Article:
Building Blocks

Glassell School of Art moves to temporary location as preparations for demolition begin

Glassell School moves to temporary location as demolition plans begin

Events_Glassell School_Dec 09
The iconic glass bricks of the existing Glassell School of Art will be used in the new building. Photo by Will Michels
News, Shelby, Glassell Temporary, August 2015
The Glassell School of Art moves to temporary quarters on Holcombe Boulevard. Courtesy of Museum of Fine Arts, Houston
News, Shelby, Museum of Fine Arts, new Glassell School January 2015
A rendering of the new Glassell School building. Rendering courtesy of Steven Holl Architects
Events_Glassell School_Dec 09
News, Shelby, Glassell Temporary, August 2015
News, Shelby, Museum of Fine Arts, new Glassell School January 2015

Soon the familiar concrete and glass block building that has housed the Glassell School of Art since 1979 will be no more as the Museum of Fine Arts, Houston moves forward with its $450 million expansion. But that is not to say that the highly-regarded art programs and classes will be on hiatus.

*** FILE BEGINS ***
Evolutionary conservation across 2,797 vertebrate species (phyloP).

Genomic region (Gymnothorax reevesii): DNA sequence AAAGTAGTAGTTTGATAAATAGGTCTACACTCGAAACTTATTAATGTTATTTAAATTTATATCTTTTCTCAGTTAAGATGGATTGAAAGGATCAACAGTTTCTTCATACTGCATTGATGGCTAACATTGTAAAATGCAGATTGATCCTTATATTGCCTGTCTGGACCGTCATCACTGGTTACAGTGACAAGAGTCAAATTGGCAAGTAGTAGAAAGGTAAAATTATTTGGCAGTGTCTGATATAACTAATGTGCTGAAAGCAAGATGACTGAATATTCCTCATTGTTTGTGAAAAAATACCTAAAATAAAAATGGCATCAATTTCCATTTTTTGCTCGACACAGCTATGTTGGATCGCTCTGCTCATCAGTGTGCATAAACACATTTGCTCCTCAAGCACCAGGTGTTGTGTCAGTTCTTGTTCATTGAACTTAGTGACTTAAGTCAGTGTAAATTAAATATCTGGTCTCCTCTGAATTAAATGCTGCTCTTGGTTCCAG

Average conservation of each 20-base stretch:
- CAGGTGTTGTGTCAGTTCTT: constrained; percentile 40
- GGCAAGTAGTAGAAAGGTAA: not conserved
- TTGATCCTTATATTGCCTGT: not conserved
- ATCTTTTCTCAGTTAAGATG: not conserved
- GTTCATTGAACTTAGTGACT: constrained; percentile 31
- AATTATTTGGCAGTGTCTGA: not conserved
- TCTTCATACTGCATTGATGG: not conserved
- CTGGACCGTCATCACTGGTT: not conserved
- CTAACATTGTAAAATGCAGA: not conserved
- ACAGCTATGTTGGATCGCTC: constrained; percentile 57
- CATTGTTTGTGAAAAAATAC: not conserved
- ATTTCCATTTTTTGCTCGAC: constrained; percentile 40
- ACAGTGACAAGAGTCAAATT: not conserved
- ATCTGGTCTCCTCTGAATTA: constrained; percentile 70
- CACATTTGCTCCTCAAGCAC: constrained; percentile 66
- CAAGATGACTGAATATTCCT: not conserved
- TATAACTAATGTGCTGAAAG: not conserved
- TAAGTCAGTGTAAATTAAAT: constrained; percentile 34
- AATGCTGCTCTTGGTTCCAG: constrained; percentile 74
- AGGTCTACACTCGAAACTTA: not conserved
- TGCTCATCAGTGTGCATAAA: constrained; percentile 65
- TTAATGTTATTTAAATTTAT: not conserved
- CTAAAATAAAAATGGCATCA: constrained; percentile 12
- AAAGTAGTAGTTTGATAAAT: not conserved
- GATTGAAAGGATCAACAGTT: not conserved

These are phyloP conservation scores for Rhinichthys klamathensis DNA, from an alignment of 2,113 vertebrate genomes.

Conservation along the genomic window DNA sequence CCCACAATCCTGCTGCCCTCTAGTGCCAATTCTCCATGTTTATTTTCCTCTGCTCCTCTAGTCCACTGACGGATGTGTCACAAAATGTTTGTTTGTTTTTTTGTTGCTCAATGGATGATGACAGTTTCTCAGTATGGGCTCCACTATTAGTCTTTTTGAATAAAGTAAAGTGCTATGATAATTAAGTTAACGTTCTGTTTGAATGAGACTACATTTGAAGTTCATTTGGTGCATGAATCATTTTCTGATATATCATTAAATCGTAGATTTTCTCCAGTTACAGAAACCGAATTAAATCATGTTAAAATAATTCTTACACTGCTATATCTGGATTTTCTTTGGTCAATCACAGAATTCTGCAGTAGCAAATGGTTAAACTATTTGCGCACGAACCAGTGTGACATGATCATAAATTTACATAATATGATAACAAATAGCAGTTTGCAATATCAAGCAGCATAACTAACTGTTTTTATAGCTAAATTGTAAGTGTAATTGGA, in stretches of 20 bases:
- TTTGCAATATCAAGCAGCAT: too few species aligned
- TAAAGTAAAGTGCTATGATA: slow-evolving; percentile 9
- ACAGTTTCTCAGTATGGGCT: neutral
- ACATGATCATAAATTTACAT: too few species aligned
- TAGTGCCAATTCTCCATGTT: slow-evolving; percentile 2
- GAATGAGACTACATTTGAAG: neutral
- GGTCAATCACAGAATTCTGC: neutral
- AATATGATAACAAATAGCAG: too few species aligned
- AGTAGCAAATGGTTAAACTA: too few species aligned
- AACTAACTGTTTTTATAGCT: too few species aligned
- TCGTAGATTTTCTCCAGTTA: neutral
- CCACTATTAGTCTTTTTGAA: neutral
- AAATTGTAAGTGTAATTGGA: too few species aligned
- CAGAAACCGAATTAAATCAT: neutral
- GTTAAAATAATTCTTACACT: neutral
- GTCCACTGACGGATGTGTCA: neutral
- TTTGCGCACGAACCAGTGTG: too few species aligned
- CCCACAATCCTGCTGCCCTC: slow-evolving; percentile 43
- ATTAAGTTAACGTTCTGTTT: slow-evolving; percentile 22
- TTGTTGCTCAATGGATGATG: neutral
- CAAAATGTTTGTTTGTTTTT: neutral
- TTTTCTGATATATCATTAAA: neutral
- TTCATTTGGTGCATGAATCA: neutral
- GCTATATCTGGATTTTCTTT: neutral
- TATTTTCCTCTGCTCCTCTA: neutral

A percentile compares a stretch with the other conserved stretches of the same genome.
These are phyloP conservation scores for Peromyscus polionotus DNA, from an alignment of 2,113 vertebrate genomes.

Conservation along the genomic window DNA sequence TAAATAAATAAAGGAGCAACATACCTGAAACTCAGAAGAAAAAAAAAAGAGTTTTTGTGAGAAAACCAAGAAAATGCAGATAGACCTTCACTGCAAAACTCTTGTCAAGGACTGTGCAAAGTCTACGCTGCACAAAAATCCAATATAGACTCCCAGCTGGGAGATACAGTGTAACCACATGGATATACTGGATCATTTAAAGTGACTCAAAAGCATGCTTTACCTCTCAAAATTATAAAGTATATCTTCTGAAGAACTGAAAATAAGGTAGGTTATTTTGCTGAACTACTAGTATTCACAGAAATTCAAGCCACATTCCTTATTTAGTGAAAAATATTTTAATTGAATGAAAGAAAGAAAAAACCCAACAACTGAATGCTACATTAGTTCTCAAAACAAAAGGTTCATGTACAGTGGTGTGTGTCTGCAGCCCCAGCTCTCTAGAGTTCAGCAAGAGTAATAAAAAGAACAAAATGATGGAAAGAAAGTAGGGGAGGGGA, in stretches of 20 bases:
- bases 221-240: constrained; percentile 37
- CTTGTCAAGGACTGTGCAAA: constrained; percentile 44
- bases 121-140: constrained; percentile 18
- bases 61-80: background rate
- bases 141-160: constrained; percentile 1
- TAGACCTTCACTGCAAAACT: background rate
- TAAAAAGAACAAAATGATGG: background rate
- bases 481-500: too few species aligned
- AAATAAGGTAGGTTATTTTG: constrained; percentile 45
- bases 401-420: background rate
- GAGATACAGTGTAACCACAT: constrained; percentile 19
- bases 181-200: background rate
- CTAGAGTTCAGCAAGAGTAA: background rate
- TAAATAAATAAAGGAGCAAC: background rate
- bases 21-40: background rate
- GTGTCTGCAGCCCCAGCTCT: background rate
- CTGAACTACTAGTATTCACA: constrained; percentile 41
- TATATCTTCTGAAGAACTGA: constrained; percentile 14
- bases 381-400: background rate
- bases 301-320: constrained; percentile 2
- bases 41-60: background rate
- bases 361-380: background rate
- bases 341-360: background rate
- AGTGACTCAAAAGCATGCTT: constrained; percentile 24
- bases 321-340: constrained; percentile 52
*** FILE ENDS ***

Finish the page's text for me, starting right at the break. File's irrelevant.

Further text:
When the fall session begins in three weeks, Glassell School programs will go on as usual in a Texas Medical Center building on Holcombe at Alameda. The museum is renting space in the former Nabisco factory where renovations have been made to accommodate studio-arts programming. The new school, designed by Steven Holl Architects, is expected to open in late 2017. 

The current building, designed under the direction of Seth Irvin Morris, who also was responsible for designing the Astrodome and Wortham Theater Center, will be vacated in the next few weeks at which point removal of the building's glass blocks will begin. Some of the iconic glass blocks will be saved and incorporated into the expansion project.

Demolition of the building will follow in late August or early September. Temporary fencing is going up soon in preparation for the work.

You can keep up with the progress on the museum's website here.

Groundbreaking on the new building will be celebrated Oct. 16 with a free Mixed Media Block Party in the Cullen Sculpture Garden.